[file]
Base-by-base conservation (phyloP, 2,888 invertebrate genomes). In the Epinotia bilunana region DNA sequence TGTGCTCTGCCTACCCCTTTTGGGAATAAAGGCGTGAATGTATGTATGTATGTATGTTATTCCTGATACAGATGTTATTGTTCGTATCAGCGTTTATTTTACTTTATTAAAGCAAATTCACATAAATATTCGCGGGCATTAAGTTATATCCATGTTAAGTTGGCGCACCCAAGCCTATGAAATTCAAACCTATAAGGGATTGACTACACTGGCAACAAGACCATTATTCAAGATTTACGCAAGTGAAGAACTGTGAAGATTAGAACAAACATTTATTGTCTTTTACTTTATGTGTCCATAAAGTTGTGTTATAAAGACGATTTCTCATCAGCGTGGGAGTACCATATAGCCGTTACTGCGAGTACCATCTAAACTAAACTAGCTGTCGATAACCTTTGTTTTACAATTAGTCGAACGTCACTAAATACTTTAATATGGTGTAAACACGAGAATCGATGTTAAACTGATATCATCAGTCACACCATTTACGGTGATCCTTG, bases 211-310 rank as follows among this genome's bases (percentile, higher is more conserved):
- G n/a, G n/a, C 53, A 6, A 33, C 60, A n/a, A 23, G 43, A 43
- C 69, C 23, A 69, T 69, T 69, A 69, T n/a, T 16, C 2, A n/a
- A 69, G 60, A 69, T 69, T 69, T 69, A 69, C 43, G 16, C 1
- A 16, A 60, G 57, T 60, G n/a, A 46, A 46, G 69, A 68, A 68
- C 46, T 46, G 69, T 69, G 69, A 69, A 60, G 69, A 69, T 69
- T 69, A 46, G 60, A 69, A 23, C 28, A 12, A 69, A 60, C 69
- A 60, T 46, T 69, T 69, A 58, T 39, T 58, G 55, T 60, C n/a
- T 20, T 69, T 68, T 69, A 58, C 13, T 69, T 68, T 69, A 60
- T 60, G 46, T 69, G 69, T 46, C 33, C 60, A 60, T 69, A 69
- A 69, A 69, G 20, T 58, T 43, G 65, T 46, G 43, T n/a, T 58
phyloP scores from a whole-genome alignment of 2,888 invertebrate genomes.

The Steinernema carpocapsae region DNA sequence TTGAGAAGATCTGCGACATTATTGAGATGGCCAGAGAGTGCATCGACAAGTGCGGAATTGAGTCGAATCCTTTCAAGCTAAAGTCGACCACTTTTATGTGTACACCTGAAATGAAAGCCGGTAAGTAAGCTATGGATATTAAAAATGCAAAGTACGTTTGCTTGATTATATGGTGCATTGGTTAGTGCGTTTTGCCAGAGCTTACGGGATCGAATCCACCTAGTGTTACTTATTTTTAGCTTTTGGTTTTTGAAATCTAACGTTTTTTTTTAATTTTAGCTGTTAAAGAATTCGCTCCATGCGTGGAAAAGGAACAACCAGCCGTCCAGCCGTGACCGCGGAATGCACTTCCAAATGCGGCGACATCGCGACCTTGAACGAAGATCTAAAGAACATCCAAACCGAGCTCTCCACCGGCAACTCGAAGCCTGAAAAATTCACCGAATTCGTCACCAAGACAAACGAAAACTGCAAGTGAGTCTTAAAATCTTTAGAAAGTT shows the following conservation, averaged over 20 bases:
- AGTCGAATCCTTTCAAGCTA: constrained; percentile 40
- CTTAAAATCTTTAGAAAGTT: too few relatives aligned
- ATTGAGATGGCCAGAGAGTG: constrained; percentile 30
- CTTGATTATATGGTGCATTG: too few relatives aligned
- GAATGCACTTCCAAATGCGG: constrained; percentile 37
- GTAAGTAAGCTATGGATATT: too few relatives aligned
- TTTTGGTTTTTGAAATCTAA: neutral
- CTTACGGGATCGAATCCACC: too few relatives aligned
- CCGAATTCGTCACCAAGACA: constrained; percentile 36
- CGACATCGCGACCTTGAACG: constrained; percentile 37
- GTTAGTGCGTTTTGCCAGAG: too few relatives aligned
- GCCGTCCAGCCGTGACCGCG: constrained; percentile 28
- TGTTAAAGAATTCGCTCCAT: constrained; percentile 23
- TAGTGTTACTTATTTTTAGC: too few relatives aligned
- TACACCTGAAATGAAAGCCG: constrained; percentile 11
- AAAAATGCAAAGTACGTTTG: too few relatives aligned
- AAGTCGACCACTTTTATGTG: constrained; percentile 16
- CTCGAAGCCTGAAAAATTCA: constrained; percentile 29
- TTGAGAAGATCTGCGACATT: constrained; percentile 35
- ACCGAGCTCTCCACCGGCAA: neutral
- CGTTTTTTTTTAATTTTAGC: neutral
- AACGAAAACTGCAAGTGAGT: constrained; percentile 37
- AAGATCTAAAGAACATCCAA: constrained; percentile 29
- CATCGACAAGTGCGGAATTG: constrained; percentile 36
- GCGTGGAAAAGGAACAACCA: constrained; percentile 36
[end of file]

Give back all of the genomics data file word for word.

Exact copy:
Base-by-base conservation (phyloP, 2,888 invertebrate genomes). In the Epinotia bilunana region DNA sequence TGTGCTCTGCCTACCCCTTTTGGGAATAAAGGCGTGAATGTATGTATGTATGTATGTTATTCCTGATACAGATGTTATTGTTCGTATCAGCGTTTATTTTACTTTATTAAAGCAAATTCACATAAATATTCGCGGGCATTAAGTTATATCCATGTTAAGTTGGCGCACCCAAGCCTATGAAATTCAAACCTATAAGGGATTGACTACACTGGCAACAAGACCATTATTCAAGATTTACGCAAGTGAAGAACTGTGAAGATTAGAACAAACATTTATTGTCTTTTACTTTATGTGTCCATAAAGTTGTGTTATAAAGACGATTTCTCATCAGCGTGGGAGTACCATATAGCCGTTACTGCGAGTACCATCTAAACTAAACTAGCTGTCGATAACCTTTGTTTTACAATTAGTCGAACGTCACTAAATACTTTAATATGGTGTAAACACGAGAATCGATGTTAAACTGATATCATCAGTCACACCATTTACGGTGATCCTTG, bases 211-310 rank as follows among this genome's bases (percentile, higher is more conserved):
- G n/a, G n/a, C 53, A 6, A 33, C 60, A n/a, A 23, G 43, A 43
- C 69, C 23, A 69, T 69, T 69, A 69, T n/a, T 16, C 2, A n/a
- A 69, G 60, A 69, T 69, T 69, T 69, A 69, C 43, G 16, C 1
- A 16, A 60, G 57, T 60, G n/a, A 46, A 46, G 69, A 68, A 68
- C 46, T 46, G 69, T 69, G 69, A 69, A 60, G 69, A 69, T 69
- T 69, A 46, G 60, A 69, A 23, C 28, A 12, A 69, A 60, C 69
- A 60, T 46, T 69, T 69, A 58, T 39, T 58, G 55, T 60, C n/a
- T 20, T 69, T 68, T 69, A 58, C 13, T 69, T 68, T 69, A 60
- T 60, G 46, T 69, G 69, T 46, C 33, C 60, A 60, T 69, A 69
- A 69, A 69, G 20, T 58, T 43, G 65, T 46, G 43, T n/a, T 58
phyloP scores from a whole-genome alignment of 2,888 invertebrate genomes.

The Steinernema carpocapsae region DNA sequence TTGAGAAGATCTGCGACATTATTGAGATGGCCAGAGAGTGCATCGACAAGTGCGGAATTGAGTCGAATCCTTTCAAGCTAAAGTCGACCACTTTTATGTGTACACCTGAAATGAAAGCCGGTAAGTAAGCTATGGATATTAAAAATGCAAAGTACGTTTGCTTGATTATATGGTGCATTGGTTAGTGCGTTTTGCCAGAGCTTACGGGATCGAATCCACCTAGTGTTACTTATTTTTAGCTTTTGGTTTTTGAAATCTAACGTTTTTTTTTAATTTTAGCTGTTAAAGAATTCGCTCCATGCGTGGAAAAGGAACAACCAGCCGTCCAGCCGTGACCGCGGAATGCACTTCCAAATGCGGCGACATCGCGACCTTGAACGAAGATCTAAAGAACATCCAAACCGAGCTCTCCACCGGCAACTCGAAGCCTGAAAAATTCACCGAATTCGTCACCAAGACAAACGAAAACTGCAAGTGAGTCTTAAAATCTTTAGAAAGTT shows the following conservation, averaged over 20 bases:
- AGTCGAATCCTTTCAAGCTA: constrained; percentile 40
- CTTAAAATCTTTAGAAAGTT: too few relatives aligned
- ATTGAGATGGCCAGAGAGTG: constrained; percentile 30
- CTTGATTATATGGTGCATTG: too few relatives aligned
- GAATGCACTTCCAAATGCGG: constrained; percentile 37
- GTAAGTAAGCTATGGATATT: too few relatives aligned
- TTTTGGTTTTTGAAATCTAA: neutral
- CTTACGGGATCGAATCCACC: too few relatives aligned
- CCGAATTCGTCACCAAGACA: constrained; percentile 36
- CGACATCGCGACCTTGAACG: constrained; percentile 37
- GTTAGTGCGTTTTGCCAGAG: too few relatives aligned
- GCCGTCCAGCCGTGACCGCG: constrained; percentile 28
- TGTTAAAGAATTCGCTCCAT: constrained; percentile 23
- TAGTGTTACTTATTTTTAGC: too few relatives aligned
- TACACCTGAAATGAAAGCCG: constrained; percentile 11
- AAAAATGCAAAGTACGTTTG: too few relatives aligned
- AAGTCGACCACTTTTATGTG: constrained; percentile 16
- CTCGAAGCCTGAAAAATTCA: constrained; percentile 29
- TTGAGAAGATCTGCGACATT: constrained; percentile 35
- ACCGAGCTCTCCACCGGCAA: neutral
- CGTTTTTTTTTAATTTTAGC: neutral
- AACGAAAACTGCAAGTGAGT: constrained; percentile 37
- AAGATCTAAAGAACATCCAA: constrained; percentile 29
- CATCGACAAGTGCGGAATTG: constrained; percentile 36
- GCGTGGAAAAGGAACAACCA: constrained; percentile 36